16. A. Glowacz, “Fault diagnostics of acoustic signals of loaded synchronous motor using SMOFS-25-EXPANDED and selected classifiers,” Tehnički Vjesnik, vol. 23, no. 5, pp. 1365–1372, 2016. View at: Google Scholar
  17. P. A. Delgado-Arredondo, D. Morinigo-Sotelo, R. A. Osornio-Rios, J. G. Avina-Cervantes, H. Rostro-Gonzalez, and R. D. J. Romero-Troncoso, “Methodology for fault detection in induction motors via sound and vibration signals,” Mechanical Systems and Signal Processing, vol. 83, pp. 568–589, 2017. View at: Publisher Site | Google Scholar
  18. M. Blödt, P. Granjon, B. Raison, and G. Rostaing, “Models for bearing damage detection in induction motors using stator current monitoring,” IEEE Transactions on Industrial Electronics, vol. 55, no. 4, pp. 1813–1822, 2008. View at: Publisher Site | Google Scholar
  19. H. Zhang, S. Sfarra, F. Sarasini et al., “Optical and mechanical excitation thermography for impact response in basalt-carbon hybrid fiber-reinforced composite laminates,” IEEE Transactions on Industrial Informatics, vol. 14, no. 2, pp. 514–522, 2018. View at: Publisher Site | Google Scholar
  20. M. Ebk, M. Gutten, and M. Kucera, “Diagnostics of electric equipments by means of thermovision,” Przeglad Elektrotechniczny, vol. 87, pp. 313–317, 2011. View at: Google Scholar
  21. J. A. R. Nunez, L. M. Velazquez, L. A. M. Hernandez, R. J. R. Troncoso, and R. A. Osornio-Rios, “Low-cost thermographic analysis for bearing fault detection on induction motors,” Journal of Scientific and Industrial Research, vol. 75, no. 7, pp. 412–415, 2016. View at: Google Scholar
  22. H. Zhang, S. Sfarra, K. Saluja et al., “Non-destructive investigation of paintings on canvas by continuous wave terahertz imaging and flash thermography,” Journal of Nondestructive Evaluation, vol. 36, no. 2, p. 34, 2017. View at: Google Scholar
  23. A. G. Garcia-Ramirez, L. A. Morales-Hernandez, R. A. Osornio-Rios, A. Garcia-Perez, and R. J. Romero-Troncoso, “Thermographic technique as a complement for MCSA in induction motor fault detection,” in Proceedings of the 21st International Conference on Electrical Machines, ICEM 2014, pp. 1940–1945, Germany, September 2014. View at: Google Scholar
  24. F. Ciampa, P. Mahmoodi, F. Pinto, and M. Meo, “Recent advances in active infrared thermography for non-destructive testing of aerospace components,” Sensors, vol. 18, no. 2, article no. 609, 2018. View at: Google Scholar
  25. P. Rathmann, C. Chalopin, D. Halama, P. Giri, J. Meixensberger, and D. Lindner, “Dynamic infrared thermography (DIRT) for assessment of skin blood perfusion in cranioplasty: a proof of concept for qualitative comparison with the standard indocyanine green video angiography (ICGA),” International Journal for Computer Assisted Radiology and Surgery, vol. 13, no. 3, pp. 479–490, 2018. View at: Publisher Site | Google Scholar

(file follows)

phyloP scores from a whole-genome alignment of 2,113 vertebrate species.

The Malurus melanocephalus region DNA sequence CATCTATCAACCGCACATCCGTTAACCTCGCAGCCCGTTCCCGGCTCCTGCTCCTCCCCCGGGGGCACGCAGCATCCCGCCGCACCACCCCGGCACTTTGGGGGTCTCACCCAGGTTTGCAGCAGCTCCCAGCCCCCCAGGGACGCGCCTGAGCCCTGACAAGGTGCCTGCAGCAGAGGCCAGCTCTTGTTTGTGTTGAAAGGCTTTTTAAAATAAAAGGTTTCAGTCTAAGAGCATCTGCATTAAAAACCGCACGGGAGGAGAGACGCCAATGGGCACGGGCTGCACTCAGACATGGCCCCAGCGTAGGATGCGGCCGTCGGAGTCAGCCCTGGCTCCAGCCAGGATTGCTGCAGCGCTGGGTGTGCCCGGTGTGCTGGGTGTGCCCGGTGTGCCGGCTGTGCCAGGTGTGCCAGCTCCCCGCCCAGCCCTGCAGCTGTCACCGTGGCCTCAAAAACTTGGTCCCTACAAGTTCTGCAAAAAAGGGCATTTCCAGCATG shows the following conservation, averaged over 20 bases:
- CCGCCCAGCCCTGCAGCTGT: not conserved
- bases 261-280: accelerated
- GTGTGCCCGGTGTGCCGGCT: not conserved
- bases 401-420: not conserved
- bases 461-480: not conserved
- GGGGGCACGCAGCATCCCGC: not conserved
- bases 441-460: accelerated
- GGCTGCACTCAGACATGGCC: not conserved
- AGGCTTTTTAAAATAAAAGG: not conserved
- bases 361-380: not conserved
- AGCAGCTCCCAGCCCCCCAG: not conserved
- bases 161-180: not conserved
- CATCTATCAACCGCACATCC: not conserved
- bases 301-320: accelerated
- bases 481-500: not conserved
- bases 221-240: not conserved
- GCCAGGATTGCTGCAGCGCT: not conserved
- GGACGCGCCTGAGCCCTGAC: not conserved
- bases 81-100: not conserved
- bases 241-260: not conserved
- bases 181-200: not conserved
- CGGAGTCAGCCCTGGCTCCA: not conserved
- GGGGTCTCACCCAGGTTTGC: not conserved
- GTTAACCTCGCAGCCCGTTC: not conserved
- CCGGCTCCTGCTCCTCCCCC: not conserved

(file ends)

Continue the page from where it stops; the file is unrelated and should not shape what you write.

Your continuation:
26. B. J. Gonçalves, A. M. Lago, A. A. Machado, T. M. Giarola, M. E. Prado, and J. V. de Resende, “Infrared (IR) thermography applied in the freeze-drying of gelatin model solutions added with ethanol and carrier agents,” Journal of Food Engineering, vol. 221, pp. 77–87, 2018. View at: Publisher Site | Google Scholar
  27. Y. Yao, S. Sfarra, S. Lagüela et al., “Active thermography testing and data analysis for the state of conservation of panel paintings,” International Journal of Thermal Sciences, vol. 126, pp. 143–151, 2018. View at: Publisher Site | Google Scholar
  28. S. Sfarra, A. Cicone, B. Yousefi, C. Ibarra-Castanedo, S. Perilli, and X. Maldague, “Improving the detection of thermal bridges in buildings via on-site infrared thermography: The potentialities of innovative mathematical tools,” Energy and Buildings, vol. 182, pp. 159–171, 2019. View at: Publisher Site | Google Scholar
  29. H. Zhang, S. Sfarra, F. Sarasini et al., “Impact modelling and a posteriori non-destructive evaluation of homogeneous particleboards of sugarcane bagasse,” Journal of Nondestructive Evaluation, vol. 37, no. 1, article no. 6, 2018. View at: Google Scholar
  30. A. Laborda, A. Robinson, S. Wang, Y. Zhang, and P. Reed, “Fatigue assessment of multilayer coatings using lock-in thermography,” Materials and Corrosion, vol. 141, pp. 361–373, 2018. View at: Publisher Site | Google Scholar
  31. S. A. Grammatikos, E. Z. Kordatos, T. E. Matikas, and A. S. Paipetis, “On the fatigue response of a bonded repaired aerospace composite using thermography,” Composite Structures, vol. 188, pp. 461–469, 2018. View at: Publisher Site | Google Scholar